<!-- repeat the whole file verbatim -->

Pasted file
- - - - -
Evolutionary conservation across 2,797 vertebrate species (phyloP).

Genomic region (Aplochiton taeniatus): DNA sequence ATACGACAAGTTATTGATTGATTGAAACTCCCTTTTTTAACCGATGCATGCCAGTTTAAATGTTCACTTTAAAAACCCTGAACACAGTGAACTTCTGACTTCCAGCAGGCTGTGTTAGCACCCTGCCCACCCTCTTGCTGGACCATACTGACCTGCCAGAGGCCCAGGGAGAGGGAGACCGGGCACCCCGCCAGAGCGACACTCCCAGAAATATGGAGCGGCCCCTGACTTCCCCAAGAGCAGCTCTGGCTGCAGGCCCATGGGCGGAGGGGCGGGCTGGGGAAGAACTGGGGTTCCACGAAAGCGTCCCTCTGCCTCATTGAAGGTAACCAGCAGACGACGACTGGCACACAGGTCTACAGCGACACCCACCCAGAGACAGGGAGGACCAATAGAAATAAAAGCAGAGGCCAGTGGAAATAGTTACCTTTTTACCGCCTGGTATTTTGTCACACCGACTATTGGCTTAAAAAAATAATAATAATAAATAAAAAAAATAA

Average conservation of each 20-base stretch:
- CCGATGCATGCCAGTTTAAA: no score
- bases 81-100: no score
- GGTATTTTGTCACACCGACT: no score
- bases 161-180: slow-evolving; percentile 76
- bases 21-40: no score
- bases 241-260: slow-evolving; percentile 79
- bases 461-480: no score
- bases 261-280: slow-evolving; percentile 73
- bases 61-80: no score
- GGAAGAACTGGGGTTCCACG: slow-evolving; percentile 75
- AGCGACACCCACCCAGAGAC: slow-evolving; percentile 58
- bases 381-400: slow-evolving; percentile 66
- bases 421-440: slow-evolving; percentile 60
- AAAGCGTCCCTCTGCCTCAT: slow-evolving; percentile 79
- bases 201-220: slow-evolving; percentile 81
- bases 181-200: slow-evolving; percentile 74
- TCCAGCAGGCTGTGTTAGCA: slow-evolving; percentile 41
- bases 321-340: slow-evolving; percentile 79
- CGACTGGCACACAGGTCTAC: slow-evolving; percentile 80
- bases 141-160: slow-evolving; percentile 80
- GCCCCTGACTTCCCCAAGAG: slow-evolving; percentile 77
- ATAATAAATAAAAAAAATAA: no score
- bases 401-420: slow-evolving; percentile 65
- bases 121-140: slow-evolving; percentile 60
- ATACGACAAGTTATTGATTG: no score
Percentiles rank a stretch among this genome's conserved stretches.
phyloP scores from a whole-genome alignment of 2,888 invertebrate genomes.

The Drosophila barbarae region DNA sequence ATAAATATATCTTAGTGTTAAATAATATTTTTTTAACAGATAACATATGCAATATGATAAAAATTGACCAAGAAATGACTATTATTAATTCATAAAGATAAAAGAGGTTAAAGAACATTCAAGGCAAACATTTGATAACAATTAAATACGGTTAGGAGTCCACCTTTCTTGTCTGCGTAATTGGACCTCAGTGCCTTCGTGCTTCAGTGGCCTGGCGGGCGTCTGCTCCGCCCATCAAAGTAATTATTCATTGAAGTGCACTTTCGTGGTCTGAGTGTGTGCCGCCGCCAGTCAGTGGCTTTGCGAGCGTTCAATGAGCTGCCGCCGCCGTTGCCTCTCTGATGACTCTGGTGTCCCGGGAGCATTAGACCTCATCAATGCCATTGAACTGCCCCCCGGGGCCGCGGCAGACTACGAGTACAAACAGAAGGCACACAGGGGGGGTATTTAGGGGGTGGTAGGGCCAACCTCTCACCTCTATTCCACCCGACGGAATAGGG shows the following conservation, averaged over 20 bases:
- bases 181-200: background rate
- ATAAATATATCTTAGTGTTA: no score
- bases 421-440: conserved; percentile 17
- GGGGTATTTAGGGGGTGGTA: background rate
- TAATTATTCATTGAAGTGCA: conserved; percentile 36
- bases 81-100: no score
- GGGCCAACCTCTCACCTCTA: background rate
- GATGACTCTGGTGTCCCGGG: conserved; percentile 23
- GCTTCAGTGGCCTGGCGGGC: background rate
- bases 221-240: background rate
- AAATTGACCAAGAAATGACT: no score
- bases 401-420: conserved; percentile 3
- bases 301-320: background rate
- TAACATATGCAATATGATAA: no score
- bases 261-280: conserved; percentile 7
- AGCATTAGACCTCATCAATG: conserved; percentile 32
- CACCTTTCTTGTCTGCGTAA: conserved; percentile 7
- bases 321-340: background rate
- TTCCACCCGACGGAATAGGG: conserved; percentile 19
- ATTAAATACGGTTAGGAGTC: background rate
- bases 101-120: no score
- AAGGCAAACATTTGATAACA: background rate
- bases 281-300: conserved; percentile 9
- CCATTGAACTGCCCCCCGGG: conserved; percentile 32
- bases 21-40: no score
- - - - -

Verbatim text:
Evolutionary conservation across 2,797 vertebrate species (phyloP).

Genomic region (Aplochiton taeniatus): DNA sequence ATACGACAAGTTATTGATTGATTGAAACTCCCTTTTTTAACCGATGCATGCCAGTTTAAATGTTCACTTTAAAAACCCTGAACACAGTGAACTTCTGACTTCCAGCAGGCTGTGTTAGCACCCTGCCCACCCTCTTGCTGGACCATACTGACCTGCCAGAGGCCCAGGGAGAGGGAGACCGGGCACCCCGCCAGAGCGACACTCCCAGAAATATGGAGCGGCCCCTGACTTCCCCAAGAGCAGCTCTGGCTGCAGGCCCATGGGCGGAGGGGCGGGCTGGGGAAGAACTGGGGTTCCACGAAAGCGTCCCTCTGCCTCATTGAAGGTAACCAGCAGACGACGACTGGCACACAGGTCTACAGCGACACCCACCCAGAGACAGGGAGGACCAATAGAAATAAAAGCAGAGGCCAGTGGAAATAGTTACCTTTTTACCGCCTGGTATTTTGTCACACCGACTATTGGCTTAAAAAAATAATAATAATAAATAAAAAAAATAA

Average conservation of each 20-base stretch:
- CCGATGCATGCCAGTTTAAA: no score
- bases 81-100: no score
- GGTATTTTGTCACACCGACT: no score
- bases 161-180: slow-evolving; percentile 76
- bases 21-40: no score
- bases 241-260: slow-evolving; percentile 79
- bases 461-480: no score
- bases 261-280: slow-evolving; percentile 73
- bases 61-80: no score
- GGAAGAACTGGGGTTCCACG: slow-evolving; percentile 75
- AGCGACACCCACCCAGAGAC: slow-evolving; percentile 58
- bases 381-400: slow-evolving; percentile 66
- bases 421-440: slow-evolving; percentile 60
- AAAGCGTCCCTCTGCCTCAT: slow-evolving; percentile 79
- bases 201-220: slow-evolving; percentile 81
- bases 181-200: slow-evolving; percentile 74
- TCCAGCAGGCTGTGTTAGCA: slow-evolving; percentile 41
- bases 321-340: slow-evolving; percentile 79
- CGACTGGCACACAGGTCTAC: slow-evolving; percentile 80
- bases 141-160: slow-evolving; percentile 80
- GCCCCTGACTTCCCCAAGAG: slow-evolving; percentile 77
- ATAATAAATAAAAAAAATAA: no score
- bases 401-420: slow-evolving; percentile 65
- bases 121-140: slow-evolving; percentile 60
- ATACGACAAGTTATTGATTG: no score
Percentiles rank a stretch among this genome's conserved stretches.
phyloP scores from a whole-genome alignment of 2,888 invertebrate genomes.

The Drosophila barbarae region DNA sequence ATAAATATATCTTAGTGTTAAATAATATTTTTTTAACAGATAACATATGCAATATGATAAAAATTGACCAAGAAATGACTATTATTAATTCATAAAGATAAAAGAGGTTAAAGAACATTCAAGGCAAACATTTGATAACAATTAAATACGGTTAGGAGTCCACCTTTCTTGTCTGCGTAATTGGACCTCAGTGCCTTCGTGCTTCAGTGGCCTGGCGGGCGTCTGCTCCGCCCATCAAAGTAATTATTCATTGAAGTGCACTTTCGTGGTCTGAGTGTGTGCCGCCGCCAGTCAGTGGCTTTGCGAGCGTTCAATGAGCTGCCGCCGCCGTTGCCTCTCTGATGACTCTGGTGTCCCGGGAGCATTAGACCTCATCAATGCCATTGAACTGCCCCCCGGGGCCGCGGCAGACTACGAGTACAAACAGAAGGCACACAGGGGGGGTATTTAGGGGGTGGTAGGGCCAACCTCTCACCTCTATTCCACCCGACGGAATAGGG shows the following conservation, averaged over 20 bases:
- bases 181-200: background rate
- ATAAATATATCTTAGTGTTA: no score
- bases 421-440: conserved; percentile 17
- GGGGTATTTAGGGGGTGGTA: background rate
- TAATTATTCATTGAAGTGCA: conserved; percentile 36
- bases 81-100: no score
- GGGCCAACCTCTCACCTCTA: background rate
- GATGACTCTGGTGTCCCGGG: conserved; percentile 23
- GCTTCAGTGGCCTGGCGGGC: background rate
- bases 221-240: background rate
- AAATTGACCAAGAAATGACT: no score
- bases 401-420: conserved; percentile 3
- bases 301-320: background rate
- TAACATATGCAATATGATAA: no score
- bases 261-280: conserved; percentile 7
- AGCATTAGACCTCATCAATG: conserved; percentile 32
- CACCTTTCTTGTCTGCGTAA: conserved; percentile 7
- bases 321-340: background rate
- TTCCACCCGACGGAATAGGG: conserved; percentile 19
- ATTAAATACGGTTAGGAGTC: background rate
- bases 101-120: no score
- AAGGCAAACATTTGATAACA: background rate
- bases 281-300: conserved; percentile 9
- CCATTGAACTGCCCCCCGGG: conserved; percentile 32
- bases 21-40: no score